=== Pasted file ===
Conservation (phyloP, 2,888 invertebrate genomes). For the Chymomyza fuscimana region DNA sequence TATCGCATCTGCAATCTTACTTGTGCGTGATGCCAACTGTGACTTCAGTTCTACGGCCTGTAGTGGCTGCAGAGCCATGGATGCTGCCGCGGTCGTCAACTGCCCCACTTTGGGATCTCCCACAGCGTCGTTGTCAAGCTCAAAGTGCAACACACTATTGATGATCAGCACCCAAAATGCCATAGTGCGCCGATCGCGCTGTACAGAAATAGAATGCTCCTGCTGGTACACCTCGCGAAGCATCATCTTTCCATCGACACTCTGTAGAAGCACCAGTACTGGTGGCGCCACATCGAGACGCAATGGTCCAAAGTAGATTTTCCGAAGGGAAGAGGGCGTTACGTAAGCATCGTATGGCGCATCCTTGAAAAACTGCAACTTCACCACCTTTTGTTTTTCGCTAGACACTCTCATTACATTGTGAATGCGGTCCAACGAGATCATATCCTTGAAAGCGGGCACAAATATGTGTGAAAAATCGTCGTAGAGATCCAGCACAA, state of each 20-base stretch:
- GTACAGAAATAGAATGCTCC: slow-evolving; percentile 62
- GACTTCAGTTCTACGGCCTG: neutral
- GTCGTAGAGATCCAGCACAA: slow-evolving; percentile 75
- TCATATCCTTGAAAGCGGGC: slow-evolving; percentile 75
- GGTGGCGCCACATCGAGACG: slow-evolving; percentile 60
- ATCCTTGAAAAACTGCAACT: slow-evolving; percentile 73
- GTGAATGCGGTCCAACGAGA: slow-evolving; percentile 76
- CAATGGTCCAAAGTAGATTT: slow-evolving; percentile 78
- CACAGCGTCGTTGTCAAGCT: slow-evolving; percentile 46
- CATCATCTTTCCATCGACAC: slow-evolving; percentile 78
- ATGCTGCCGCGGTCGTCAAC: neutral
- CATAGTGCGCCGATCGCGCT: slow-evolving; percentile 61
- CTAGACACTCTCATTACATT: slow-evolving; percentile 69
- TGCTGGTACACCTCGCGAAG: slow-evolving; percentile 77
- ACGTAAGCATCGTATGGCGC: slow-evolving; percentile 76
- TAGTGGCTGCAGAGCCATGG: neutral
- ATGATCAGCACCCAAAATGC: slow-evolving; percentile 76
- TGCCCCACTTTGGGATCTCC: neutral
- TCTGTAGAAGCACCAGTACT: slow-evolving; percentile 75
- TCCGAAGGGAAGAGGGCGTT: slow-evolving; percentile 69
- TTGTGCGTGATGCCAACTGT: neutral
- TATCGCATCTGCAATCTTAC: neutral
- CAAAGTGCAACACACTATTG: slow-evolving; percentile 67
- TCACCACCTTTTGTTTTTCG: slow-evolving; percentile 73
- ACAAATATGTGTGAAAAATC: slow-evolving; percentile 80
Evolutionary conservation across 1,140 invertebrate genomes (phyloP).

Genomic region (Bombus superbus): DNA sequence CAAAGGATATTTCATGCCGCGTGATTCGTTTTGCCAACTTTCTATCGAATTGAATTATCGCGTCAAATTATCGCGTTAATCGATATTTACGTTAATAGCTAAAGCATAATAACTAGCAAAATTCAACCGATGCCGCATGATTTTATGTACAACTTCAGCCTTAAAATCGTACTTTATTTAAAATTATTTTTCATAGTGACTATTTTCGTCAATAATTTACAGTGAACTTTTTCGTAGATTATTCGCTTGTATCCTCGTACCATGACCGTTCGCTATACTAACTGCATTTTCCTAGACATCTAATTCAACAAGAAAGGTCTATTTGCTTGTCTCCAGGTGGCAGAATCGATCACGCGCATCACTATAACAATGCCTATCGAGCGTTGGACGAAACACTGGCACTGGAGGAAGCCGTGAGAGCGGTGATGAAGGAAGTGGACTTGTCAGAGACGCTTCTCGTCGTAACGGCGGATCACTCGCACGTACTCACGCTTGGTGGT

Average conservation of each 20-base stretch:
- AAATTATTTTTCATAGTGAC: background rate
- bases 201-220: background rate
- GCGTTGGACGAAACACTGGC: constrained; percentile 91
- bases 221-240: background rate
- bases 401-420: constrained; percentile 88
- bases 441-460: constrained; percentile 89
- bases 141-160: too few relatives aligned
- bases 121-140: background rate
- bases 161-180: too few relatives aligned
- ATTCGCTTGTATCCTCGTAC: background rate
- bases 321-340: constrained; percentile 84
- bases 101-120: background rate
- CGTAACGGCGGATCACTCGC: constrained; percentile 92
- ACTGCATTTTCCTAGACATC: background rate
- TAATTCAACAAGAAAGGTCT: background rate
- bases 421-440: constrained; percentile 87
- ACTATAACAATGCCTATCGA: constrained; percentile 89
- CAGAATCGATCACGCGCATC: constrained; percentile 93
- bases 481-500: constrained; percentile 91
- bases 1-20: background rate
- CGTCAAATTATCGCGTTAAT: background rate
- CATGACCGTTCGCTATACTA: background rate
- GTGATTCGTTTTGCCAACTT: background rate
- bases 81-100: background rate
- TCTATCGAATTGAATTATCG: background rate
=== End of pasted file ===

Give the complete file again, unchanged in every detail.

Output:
Conservation (phyloP, 2,888 invertebrate genomes). For the Chymomyza fuscimana region DNA sequence TATCGCATCTGCAATCTTACTTGTGCGTGATGCCAACTGTGACTTCAGTTCTACGGCCTGTAGTGGCTGCAGAGCCATGGATGCTGCCGCGGTCGTCAACTGCCCCACTTTGGGATCTCCCACAGCGTCGTTGTCAAGCTCAAAGTGCAACACACTATTGATGATCAGCACCCAAAATGCCATAGTGCGCCGATCGCGCTGTACAGAAATAGAATGCTCCTGCTGGTACACCTCGCGAAGCATCATCTTTCCATCGACACTCTGTAGAAGCACCAGTACTGGTGGCGCCACATCGAGACGCAATGGTCCAAAGTAGATTTTCCGAAGGGAAGAGGGCGTTACGTAAGCATCGTATGGCGCATCCTTGAAAAACTGCAACTTCACCACCTTTTGTTTTTCGCTAGACACTCTCATTACATTGTGAATGCGGTCCAACGAGATCATATCCTTGAAAGCGGGCACAAATATGTGTGAAAAATCGTCGTAGAGATCCAGCACAA, state of each 20-base stretch:
- GTACAGAAATAGAATGCTCC: slow-evolving; percentile 62
- GACTTCAGTTCTACGGCCTG: neutral
- GTCGTAGAGATCCAGCACAA: slow-evolving; percentile 75
- TCATATCCTTGAAAGCGGGC: slow-evolving; percentile 75
- GGTGGCGCCACATCGAGACG: slow-evolving; percentile 60
- ATCCTTGAAAAACTGCAACT: slow-evolving; percentile 73
- GTGAATGCGGTCCAACGAGA: slow-evolving; percentile 76
- CAATGGTCCAAAGTAGATTT: slow-evolving; percentile 78
- CACAGCGTCGTTGTCAAGCT: slow-evolving; percentile 46
- CATCATCTTTCCATCGACAC: slow-evolving; percentile 78
- ATGCTGCCGCGGTCGTCAAC: neutral
- CATAGTGCGCCGATCGCGCT: slow-evolving; percentile 61
- CTAGACACTCTCATTACATT: slow-evolving; percentile 69
- TGCTGGTACACCTCGCGAAG: slow-evolving; percentile 77
- ACGTAAGCATCGTATGGCGC: slow-evolving; percentile 76
- TAGTGGCTGCAGAGCCATGG: neutral
- ATGATCAGCACCCAAAATGC: slow-evolving; percentile 76
- TGCCCCACTTTGGGATCTCC: neutral
- TCTGTAGAAGCACCAGTACT: slow-evolving; percentile 75
- TCCGAAGGGAAGAGGGCGTT: slow-evolving; percentile 69
- TTGTGCGTGATGCCAACTGT: neutral
- TATCGCATCTGCAATCTTAC: neutral
- CAAAGTGCAACACACTATTG: slow-evolving; percentile 67
- TCACCACCTTTTGTTTTTCG: slow-evolving; percentile 73
- ACAAATATGTGTGAAAAATC: slow-evolving; percentile 80
Evolutionary conservation across 1,140 invertebrate genomes (phyloP).

Genomic region (Bombus superbus): DNA sequence CAAAGGATATTTCATGCCGCGTGATTCGTTTTGCCAACTTTCTATCGAATTGAATTATCGCGTCAAATTATCGCGTTAATCGATATTTACGTTAATAGCTAAAGCATAATAACTAGCAAAATTCAACCGATGCCGCATGATTTTATGTACAACTTCAGCCTTAAAATCGTACTTTATTTAAAATTATTTTTCATAGTGACTATTTTCGTCAATAATTTACAGTGAACTTTTTCGTAGATTATTCGCTTGTATCCTCGTACCATGACCGTTCGCTATACTAACTGCATTTTCCTAGACATCTAATTCAACAAGAAAGGTCTATTTGCTTGTCTCCAGGTGGCAGAATCGATCACGCGCATCACTATAACAATGCCTATCGAGCGTTGGACGAAACACTGGCACTGGAGGAAGCCGTGAGAGCGGTGATGAAGGAAGTGGACTTGTCAGAGACGCTTCTCGTCGTAACGGCGGATCACTCGCACGTACTCACGCTTGGTGGT

Average conservation of each 20-base stretch:
- AAATTATTTTTCATAGTGAC: background rate
- bases 201-220: background rate
- GCGTTGGACGAAACACTGGC: constrained; percentile 91
- bases 221-240: background rate
- bases 401-420: constrained; percentile 88
- bases 441-460: constrained; percentile 89
- bases 141-160: too few relatives aligned
- bases 121-140: background rate
- bases 161-180: too few relatives aligned
- ATTCGCTTGTATCCTCGTAC: background rate
- bases 321-340: constrained; percentile 84
- bases 101-120: background rate
- CGTAACGGCGGATCACTCGC: constrained; percentile 92
- ACTGCATTTTCCTAGACATC: background rate
- TAATTCAACAAGAAAGGTCT: background rate
- bases 421-440: constrained; percentile 87
- ACTATAACAATGCCTATCGA: constrained; percentile 89
- CAGAATCGATCACGCGCATC: constrained; percentile 93
- bases 481-500: constrained; percentile 91
- bases 1-20: background rate
- CGTCAAATTATCGCGTTAAT: background rate
- CATGACCGTTCGCTATACTA: background rate
- GTGATTCGTTTTGCCAACTT: background rate
- bases 81-100: background rate
- TCTATCGAATTGAATTATCG: background rate